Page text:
For an analogous religious example, a person’s belief caused him to spend years of his life trying to convince men to act so that they could get their own planet after death, and trying to convince women to latch onto men who had this belief. A new and apparently newsworthy belief developed from his underlying causes:

“The founder and CEO of neuroscience company Kernel wants “to expand the bounds of human intelligence”. He is planning to do this with neuroprosthetics; brain augmentations that can improve mental function and treat disorders. Put simply, Kernel hopes to place a chip in your brain.

He was raised as a Mormon in Utah and it was while carrying out two years of missionary work in Ecuador that he was struck by what he describes as an “overwhelming desire to improve the lives of others.”

He suffered from chronic depression from the ages of 24 to 34, and has seen his father and stepfather face huge mental health struggles.”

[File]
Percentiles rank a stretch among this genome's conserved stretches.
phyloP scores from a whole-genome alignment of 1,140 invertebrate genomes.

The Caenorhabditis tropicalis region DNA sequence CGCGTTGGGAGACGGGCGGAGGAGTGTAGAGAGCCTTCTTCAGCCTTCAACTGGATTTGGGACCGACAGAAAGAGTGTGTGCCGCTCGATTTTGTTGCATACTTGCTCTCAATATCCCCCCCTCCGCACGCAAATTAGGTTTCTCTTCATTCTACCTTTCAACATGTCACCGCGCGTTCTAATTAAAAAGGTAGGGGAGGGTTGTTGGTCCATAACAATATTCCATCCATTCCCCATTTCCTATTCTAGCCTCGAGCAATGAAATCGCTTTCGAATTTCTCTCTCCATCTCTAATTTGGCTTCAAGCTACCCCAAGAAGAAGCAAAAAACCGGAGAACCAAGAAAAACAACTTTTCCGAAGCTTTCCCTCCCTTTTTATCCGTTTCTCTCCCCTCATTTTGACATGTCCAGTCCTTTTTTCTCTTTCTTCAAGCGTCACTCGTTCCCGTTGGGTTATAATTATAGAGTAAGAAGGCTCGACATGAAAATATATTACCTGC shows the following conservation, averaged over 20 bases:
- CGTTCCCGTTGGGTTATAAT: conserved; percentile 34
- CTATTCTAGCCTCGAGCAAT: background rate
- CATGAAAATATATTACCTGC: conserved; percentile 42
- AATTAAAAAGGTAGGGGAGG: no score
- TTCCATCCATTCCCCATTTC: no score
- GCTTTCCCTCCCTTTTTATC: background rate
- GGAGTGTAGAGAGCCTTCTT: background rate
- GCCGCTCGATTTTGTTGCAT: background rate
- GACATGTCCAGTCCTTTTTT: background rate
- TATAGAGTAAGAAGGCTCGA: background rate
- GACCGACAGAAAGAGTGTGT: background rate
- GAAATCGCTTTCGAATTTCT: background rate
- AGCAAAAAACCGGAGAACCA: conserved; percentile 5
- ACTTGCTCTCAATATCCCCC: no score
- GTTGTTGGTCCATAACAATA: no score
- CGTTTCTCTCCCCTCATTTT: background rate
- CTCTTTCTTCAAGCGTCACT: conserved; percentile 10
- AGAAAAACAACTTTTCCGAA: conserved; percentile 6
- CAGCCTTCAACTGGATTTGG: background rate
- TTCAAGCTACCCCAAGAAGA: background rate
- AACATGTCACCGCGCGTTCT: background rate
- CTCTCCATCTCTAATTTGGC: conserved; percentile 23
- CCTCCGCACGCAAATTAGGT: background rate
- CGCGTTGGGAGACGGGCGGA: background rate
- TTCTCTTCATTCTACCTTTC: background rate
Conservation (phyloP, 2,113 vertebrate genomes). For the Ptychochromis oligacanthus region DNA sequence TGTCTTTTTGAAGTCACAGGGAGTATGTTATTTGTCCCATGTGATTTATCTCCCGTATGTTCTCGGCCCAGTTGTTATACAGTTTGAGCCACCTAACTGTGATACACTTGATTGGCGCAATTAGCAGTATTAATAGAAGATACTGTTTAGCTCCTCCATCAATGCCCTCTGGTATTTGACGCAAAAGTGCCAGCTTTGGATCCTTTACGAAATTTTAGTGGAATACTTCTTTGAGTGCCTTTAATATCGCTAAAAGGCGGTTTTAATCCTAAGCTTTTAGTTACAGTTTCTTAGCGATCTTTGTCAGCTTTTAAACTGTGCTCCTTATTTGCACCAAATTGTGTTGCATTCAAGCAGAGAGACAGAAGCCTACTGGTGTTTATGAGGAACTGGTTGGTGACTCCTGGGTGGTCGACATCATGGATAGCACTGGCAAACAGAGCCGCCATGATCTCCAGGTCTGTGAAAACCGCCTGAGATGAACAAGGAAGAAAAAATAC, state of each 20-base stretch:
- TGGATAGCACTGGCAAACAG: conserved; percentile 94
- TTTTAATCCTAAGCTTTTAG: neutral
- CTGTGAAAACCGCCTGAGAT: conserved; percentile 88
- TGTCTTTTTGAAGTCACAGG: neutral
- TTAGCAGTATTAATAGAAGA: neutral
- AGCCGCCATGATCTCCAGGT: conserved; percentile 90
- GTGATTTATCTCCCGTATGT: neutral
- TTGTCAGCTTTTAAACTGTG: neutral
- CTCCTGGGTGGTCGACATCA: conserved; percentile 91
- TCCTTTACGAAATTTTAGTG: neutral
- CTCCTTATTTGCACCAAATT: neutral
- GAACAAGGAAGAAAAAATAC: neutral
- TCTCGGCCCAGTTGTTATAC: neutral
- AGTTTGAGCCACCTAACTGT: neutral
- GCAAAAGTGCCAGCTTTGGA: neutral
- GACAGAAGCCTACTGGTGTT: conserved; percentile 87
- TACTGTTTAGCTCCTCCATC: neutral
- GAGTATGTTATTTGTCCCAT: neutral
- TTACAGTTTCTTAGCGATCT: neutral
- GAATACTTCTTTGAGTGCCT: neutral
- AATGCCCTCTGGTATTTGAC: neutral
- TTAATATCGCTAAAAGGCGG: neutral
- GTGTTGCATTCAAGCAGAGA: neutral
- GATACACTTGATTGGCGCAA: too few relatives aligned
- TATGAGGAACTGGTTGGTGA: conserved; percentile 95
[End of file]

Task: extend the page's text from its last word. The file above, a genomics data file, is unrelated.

https://www.theguardian.com/small-business-network/2017/dec/14/humans-20-meet-the-entrepreneur-who-wants-to-put-a-chip-in-your-brain “Humans 2.0: meet the entrepreneur who wants to put a chip in your brain”

The article stated that the subject had given up Mormonism. There was nothing to suggest, though, that he had therapeutically addressed any underlying causes for his misdirected thoughts, feelings, and behavior. So he developed other beliefs instead.


What can people do to keep their lives from being wasted on beliefs? As mentioned in What was not, is not, and will never be:

“The problem is that spending our time and efforts on these ideas, beliefs, and behaviors won’t ameliorate their motivating causes. Our efforts only push us further away from our truths, with real consequences: a wasted life.

The goal of the therapeutic approach advocated by Dr. Arthur Janov’s Primal Therapy is to remove the force of the presenting problems’ motivating causes. Success in reaching this goal is realized when patients become better able to live their own lives.